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Carbon-free and Nuclear-free can mean we no longer need energy wars.

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Presentation on theme: "Carbon-free and Nuclear-free can mean we no longer need energy wars."— Presentation transcript:

1 Carbon-free and Nuclear-free can mean we no longer need energy wars

2 Global Heating So, What about nuclear power? WPSR May 2009

3 Nuclear power is NOT carbon-free AND it is dirty, dangerous, expensive, and too slow to reverse global warming WPSR May 2009

4 Nuclear Energy is NOT Carbon-free Midnite uranium mine - Idaho - photo Jamie Kneen – 2005 Mining and milling and enriching uranium ore.. 38% Construction.......................... 12% Operation (mostly downtime backup)......... 17% Fuel processing & waste disposal*............ 14% Decommissioning.........................18% * No nuclear fuel rods have been permanently disposed of anywhere in the world WPSR May 2009

5 Eight reasons to avoid nuclear power 1. Nuclear waste 2. Nuclear weapons proliferation 3. Dirty bombs 4. Chernobyl revisited ($350 billion so far) 5. Wall Street jitters (90 seconds = $90 billion) 6. A more vulnerable energy system 7. Less for investment in sustainable energy 8. Radiation risks WPSR May 2009

6 1. Nuclear waste WPSR May 2009

7 Reprocessing Problems: No nation has a commercially viable reprocessing facility France still runs a highly subsidized plant End products are plutonium or plutonium mixed with uranium plus other highly toxic radioactive contaminants in the liquid wastes Hanford waste tank WPSR May 2009

8 High Level Radioactive Wastes: DOE and GNEP WPSR May 2009

9 2. Nuclear weapons proliferation WPSR May 2009

10 Three dozen countries, including Iran, Japan, Brazil, Argentina, Egypt, Taiwan, South Korea, and Turkey, have the technological capacity to make nuclear weapons Proliferation WPSR May 2009

11 3. Dirty bombs WPSR May 2009

12 4. Chernobyl revisited ($350 billion so far) WPSR May 2009

13 Chernobyl after April 26, 1986 WPSR May 2009

14 Trip booked with Chernobyl Tour - Ecological Tour to Chernobyl Nuclear Power PlantChernobyl Tour - Ecological Tour to Chernobyl Nuclear Power Plant WPSR May 2009

15 Were directly in front of the sarcophagus now. The geiger counter is going mental. Its getting unnerving at this stage. Stand here for too long, and youll be going home with a healthy green glow. Some dumbass takes off his hat and puts it on the ground while he poses for a picture, Yuri almost kills him. 'DONT PUT STUFF ON THE GROUND!!!'. Dumbass. WPSR May 2009

16 Pripyat 2008 WPSR May 2009

17 5. Wall Street jitters (90 seconds = $90 billion loss) WPSR May 2009

18 Nuclear energy is expensive "For every dollar you spend on nuclear, you could have saved five or six times as much carbon with efficiency, or wind farms." Benjamin K. Sovacool Research fellow at the National University of Singapore WPPSS plants 2 & 3 at Satsop, WA WPSR May 2009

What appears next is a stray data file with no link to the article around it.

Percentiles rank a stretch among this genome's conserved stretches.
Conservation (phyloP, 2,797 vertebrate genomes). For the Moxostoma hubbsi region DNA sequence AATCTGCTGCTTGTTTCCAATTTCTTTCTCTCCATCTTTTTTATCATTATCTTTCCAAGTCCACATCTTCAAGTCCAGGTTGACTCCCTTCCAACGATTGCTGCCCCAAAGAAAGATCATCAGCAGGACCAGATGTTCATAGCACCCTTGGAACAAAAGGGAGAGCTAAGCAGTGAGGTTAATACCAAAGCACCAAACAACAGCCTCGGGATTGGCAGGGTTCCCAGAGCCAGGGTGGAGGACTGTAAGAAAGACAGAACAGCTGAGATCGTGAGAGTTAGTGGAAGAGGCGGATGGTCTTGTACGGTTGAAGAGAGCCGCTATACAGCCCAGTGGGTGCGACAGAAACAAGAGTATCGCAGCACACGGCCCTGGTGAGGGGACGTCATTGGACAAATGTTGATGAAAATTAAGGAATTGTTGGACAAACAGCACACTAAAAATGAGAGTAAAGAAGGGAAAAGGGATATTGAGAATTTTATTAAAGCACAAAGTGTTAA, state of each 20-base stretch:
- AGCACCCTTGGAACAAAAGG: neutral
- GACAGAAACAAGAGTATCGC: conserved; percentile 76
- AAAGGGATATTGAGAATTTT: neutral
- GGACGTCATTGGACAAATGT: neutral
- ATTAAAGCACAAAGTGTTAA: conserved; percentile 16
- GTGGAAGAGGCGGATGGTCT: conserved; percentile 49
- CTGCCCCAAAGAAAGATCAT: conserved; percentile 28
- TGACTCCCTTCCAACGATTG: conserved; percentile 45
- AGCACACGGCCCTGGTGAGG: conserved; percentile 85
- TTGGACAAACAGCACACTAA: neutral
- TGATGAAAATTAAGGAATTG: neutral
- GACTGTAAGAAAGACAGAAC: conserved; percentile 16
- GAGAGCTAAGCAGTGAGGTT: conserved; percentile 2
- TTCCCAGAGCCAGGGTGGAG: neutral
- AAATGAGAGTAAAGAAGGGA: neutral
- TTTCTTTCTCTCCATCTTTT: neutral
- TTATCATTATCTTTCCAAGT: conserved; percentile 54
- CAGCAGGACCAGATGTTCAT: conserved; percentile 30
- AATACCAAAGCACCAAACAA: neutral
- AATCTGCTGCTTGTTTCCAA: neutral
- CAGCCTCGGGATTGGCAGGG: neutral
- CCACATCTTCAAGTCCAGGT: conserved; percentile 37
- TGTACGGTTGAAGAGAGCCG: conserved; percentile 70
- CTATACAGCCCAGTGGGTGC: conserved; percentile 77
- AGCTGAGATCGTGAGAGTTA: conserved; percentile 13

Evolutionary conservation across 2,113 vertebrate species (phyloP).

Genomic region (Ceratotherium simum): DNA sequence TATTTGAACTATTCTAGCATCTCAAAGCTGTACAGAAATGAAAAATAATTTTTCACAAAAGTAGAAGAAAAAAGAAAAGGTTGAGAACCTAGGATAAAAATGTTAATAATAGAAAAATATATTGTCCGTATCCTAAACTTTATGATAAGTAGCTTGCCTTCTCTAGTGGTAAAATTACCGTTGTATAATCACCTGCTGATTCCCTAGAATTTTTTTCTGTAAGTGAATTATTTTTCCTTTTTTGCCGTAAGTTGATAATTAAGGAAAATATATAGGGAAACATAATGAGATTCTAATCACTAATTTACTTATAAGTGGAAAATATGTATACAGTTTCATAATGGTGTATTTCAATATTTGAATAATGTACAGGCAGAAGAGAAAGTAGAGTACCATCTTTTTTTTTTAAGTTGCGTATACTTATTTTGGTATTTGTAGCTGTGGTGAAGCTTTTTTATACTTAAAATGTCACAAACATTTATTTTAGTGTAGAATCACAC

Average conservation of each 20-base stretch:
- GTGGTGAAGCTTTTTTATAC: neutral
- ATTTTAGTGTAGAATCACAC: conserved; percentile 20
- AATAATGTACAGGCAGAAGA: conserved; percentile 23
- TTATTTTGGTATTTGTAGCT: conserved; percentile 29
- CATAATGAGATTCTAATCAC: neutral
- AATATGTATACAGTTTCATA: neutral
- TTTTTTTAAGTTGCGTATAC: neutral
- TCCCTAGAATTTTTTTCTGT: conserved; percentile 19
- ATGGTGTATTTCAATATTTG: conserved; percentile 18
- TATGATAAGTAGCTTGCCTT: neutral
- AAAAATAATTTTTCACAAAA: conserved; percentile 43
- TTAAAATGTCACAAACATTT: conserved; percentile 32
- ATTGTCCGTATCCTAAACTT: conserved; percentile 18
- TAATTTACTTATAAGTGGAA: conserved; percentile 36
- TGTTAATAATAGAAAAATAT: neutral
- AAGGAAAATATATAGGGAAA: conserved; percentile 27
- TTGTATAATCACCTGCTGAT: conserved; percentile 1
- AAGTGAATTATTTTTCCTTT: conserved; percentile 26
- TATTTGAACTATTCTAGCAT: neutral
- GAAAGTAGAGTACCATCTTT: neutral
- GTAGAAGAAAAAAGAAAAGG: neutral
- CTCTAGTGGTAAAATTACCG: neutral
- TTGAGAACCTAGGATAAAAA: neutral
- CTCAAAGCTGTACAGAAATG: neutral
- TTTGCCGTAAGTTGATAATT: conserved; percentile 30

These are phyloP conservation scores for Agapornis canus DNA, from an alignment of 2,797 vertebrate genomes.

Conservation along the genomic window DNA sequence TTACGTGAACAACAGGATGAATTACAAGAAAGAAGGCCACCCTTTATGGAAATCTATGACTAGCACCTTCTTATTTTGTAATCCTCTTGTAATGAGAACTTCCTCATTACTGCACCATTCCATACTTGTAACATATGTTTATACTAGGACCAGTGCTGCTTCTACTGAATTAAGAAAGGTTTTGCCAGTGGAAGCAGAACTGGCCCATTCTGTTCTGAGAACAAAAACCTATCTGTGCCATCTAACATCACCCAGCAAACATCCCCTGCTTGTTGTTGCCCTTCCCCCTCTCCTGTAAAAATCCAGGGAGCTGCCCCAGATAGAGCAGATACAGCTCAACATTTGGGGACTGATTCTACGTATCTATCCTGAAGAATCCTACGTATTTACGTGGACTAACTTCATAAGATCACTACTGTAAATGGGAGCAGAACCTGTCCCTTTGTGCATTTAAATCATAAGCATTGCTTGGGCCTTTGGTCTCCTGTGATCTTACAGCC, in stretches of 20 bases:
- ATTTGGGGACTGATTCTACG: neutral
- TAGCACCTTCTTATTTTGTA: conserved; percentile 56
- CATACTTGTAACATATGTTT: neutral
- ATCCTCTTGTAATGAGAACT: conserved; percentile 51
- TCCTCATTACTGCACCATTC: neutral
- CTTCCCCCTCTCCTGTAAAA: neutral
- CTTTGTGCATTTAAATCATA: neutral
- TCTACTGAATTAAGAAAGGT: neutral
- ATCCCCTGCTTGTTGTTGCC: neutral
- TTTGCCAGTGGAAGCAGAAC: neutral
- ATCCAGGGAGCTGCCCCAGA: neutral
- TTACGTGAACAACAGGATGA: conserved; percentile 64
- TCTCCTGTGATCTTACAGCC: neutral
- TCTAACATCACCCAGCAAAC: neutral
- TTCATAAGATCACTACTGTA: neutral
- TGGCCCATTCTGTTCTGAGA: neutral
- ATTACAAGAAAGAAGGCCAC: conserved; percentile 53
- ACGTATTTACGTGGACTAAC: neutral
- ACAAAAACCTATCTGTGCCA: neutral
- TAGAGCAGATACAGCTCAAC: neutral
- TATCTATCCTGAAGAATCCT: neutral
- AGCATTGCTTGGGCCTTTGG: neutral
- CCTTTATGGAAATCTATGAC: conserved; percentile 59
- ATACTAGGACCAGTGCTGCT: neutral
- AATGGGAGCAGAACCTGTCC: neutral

19 Federal Energy R&D Expenditures 1948-1998* WPSR May 2009

20 Electricity subsidies First 15 years (in billion 1999 dollars) Renewable Energy Policy Project, July 2000 WPSR May 2009

21 Energy R&D in 2006 WPSR May 2009

22 Price-Anderson Act - 1957 1957 Senate report : …the problem of reactor safety will be to a great extent solved and the insurance people will have had an experience on which to base a sound program of their own. Pooled coverage for 103 plants = $9.8 billion Chernobyl - $350 billion already paid by Russia, Ukraine and Belarus WPSR May 2009

23 Nuclear Engineering International Magazine – August 18, 2005 Standard & Poor says that while the Energy Policy Act of 2005 is a small positive step for the utility and energy industries, the credit implications of the various provisions are, for the most part, marginal to the credit quality of industry participants.

24 6. A more vulnerable energy system WPSR May 2009

25 Nuclear power accident near NYC? Worst-case accident or attack for Indian Point nuclear plant 35 miles north of NYC could cause up to 43,700 immediate fatalities and up to 518,000 long-term cancer deaths Could cost up to $2.1 trillion Could force relocation of 11.1 million people -- Dr. Ed Lyman, UCS, Sept 2004, using NRC methodology WPSR May 2009

26 7. Less for investment in sustainable energy WPSR May 2009

27 Scaling up nuclear power will slow our response to global warming US government estimates for earliest completion of new nuclear power plants: 2014 for current design 2025 for advanced (Generation IV) design Cost overruns incurred in building the latest generation of nuclear power plants: $150+ billion (2005 dollars) -- UCS Position Paper on Nuclear Power and Global Warming, March 2007 WPSR May 2009